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China Rule Book Rewritten, Marxism, Leninism, Maoism Deleted

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China Rule Book Rewritten, Marxism, Leninism, Maoism Deleted

China has rewritten its political rulebook to delete references to all ideology but that of supreme party leader Xi Jinping, forcing its cabinet, the State Council, to defer to highest-ranking Communist Party leaders on all “major decisions.”

The changes come amid a far-reaching institutional shake-up as Xi Jinping begins a third and indefinite term in office, concentrating executive power in the hands of Communist Party working groups rather than in the hands of ministers and other administrative officials.

References to Marxism, Leninism, Mao Zedong Thought, the thought of Deng Xiaoping and the ideologies of former presidents Jiang Zemin and Hu Jintao have all been deleted from the new edition of the document titled “Working Procedures for the State Council” that was published on official websites on March 18.

State Council officials under the leadership of incoming premier Li Qiang are referred solely to the political thought of Xi Jinping, a rulebook that has been edited down from 64 articles to just 43.

While the order to follow the lead of the ruling Communist Party Central Committee with Xi Jinping at the core remains unchanged, officials are also now required to “report any major decisions, major events and important situations” to the Central Committee “in a timely manner.”

Previous references to “administration according to law, seeking truth from facts, democracy, openness, pragmatism and integrity” have gone, as have the requirement for the State Council “to correct illegal or inappropriate administrative actions,” or to “guide and supervise” the bureaucracy.

Mao, Jiang and Hu

Australia-based current affairs commentator Zhang Guangzhong said many of the former powers of the State Council have been transferred to the Central Committee, and that this is reflected in a slimmed-down rulebook.

“This revision of the rules highlights the importance of allegiance to Xi Jinping and seeks to play down the influence of Mao, Jiang and Hu, in a bid [by the party leadership] to take back control of the State Council,” Zhang told Radio Free Asia.

“In this revision of the rulebook, the freedom of the State Council to promulgate policies is limited, while centralization [of leadership] continues,” he said.

“We [also] see Xi taking a guiding role in the work of the State Council.”

Under Xi’s predecessors, the State Council was typically the domain of the premier, who was charged with the day-to-day running of the country and with formulating economic policy.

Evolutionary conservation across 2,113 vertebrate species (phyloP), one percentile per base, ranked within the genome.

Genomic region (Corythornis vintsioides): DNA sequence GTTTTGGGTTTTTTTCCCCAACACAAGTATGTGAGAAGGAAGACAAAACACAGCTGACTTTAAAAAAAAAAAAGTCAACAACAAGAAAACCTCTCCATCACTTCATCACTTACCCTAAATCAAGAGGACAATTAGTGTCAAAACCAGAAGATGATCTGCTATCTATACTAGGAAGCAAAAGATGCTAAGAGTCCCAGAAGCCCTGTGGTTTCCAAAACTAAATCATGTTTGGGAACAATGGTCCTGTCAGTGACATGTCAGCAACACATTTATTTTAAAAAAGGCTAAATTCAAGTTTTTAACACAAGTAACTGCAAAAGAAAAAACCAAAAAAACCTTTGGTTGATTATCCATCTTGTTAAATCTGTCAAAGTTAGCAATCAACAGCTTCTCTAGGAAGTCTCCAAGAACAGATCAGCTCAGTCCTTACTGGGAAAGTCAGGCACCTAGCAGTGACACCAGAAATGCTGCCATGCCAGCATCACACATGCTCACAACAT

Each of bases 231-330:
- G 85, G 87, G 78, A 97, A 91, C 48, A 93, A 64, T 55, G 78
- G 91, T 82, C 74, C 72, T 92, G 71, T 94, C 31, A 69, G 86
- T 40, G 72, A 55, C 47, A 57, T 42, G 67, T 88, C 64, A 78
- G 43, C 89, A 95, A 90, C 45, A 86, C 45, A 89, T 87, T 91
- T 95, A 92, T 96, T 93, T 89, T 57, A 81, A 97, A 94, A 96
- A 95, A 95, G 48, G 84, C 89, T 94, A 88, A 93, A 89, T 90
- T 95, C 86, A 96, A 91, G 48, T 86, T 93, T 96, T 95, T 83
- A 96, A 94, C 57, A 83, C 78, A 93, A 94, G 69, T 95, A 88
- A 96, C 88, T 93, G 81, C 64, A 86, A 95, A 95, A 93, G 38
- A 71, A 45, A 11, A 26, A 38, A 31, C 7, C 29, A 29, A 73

The Central Committee last week launched a nationwide disciplinary campaign that will inspect its 96 million members for loyalty to supreme leader Xi Jinping and weed out “black sheep” and “two-faced” officials from positions of power who were put there by rival political factions, under a “working group” run by the party’s Central Commission for Discipline Inspection.

‘Only one signboard for the party’

Political commentator Huang Changgen said the removal of references to Marxism-Leninism and the political ideologies of Mao Zedong, Deng Xiaoping and Jiang Zemin from the document strongly suggests that there will be scant room for independent decision-making at the State Council from now on.

“In recent years, the State Council usually had some room to negotiate [with the party leadership], but that’s all gone now,” Huang said, predicting: “Sooner or later, they’ll take those references out of the party charter, too.”

“They are making it clear that there’s only one signboard for the party to follow now – the rest no longer exists, and the [old concept of a group of senior leaders at the] party center is gone too.”

Amendments to the party charter approved during the 20th party congress last October described Xi Jinping’s thought as “the essence of Chinese culture and the spirit of the times,” endorsed his ideology and tasked the party’s 90 million members with “safeguarding” his position as “core” leader.

Former Communist Party school professor Cai Xia said at the time that the amendments effectively turned the party into Xi’s personal “gang,” with its members obliged to uphold his leadership.

  • a RFA report, Mar 29, 2023
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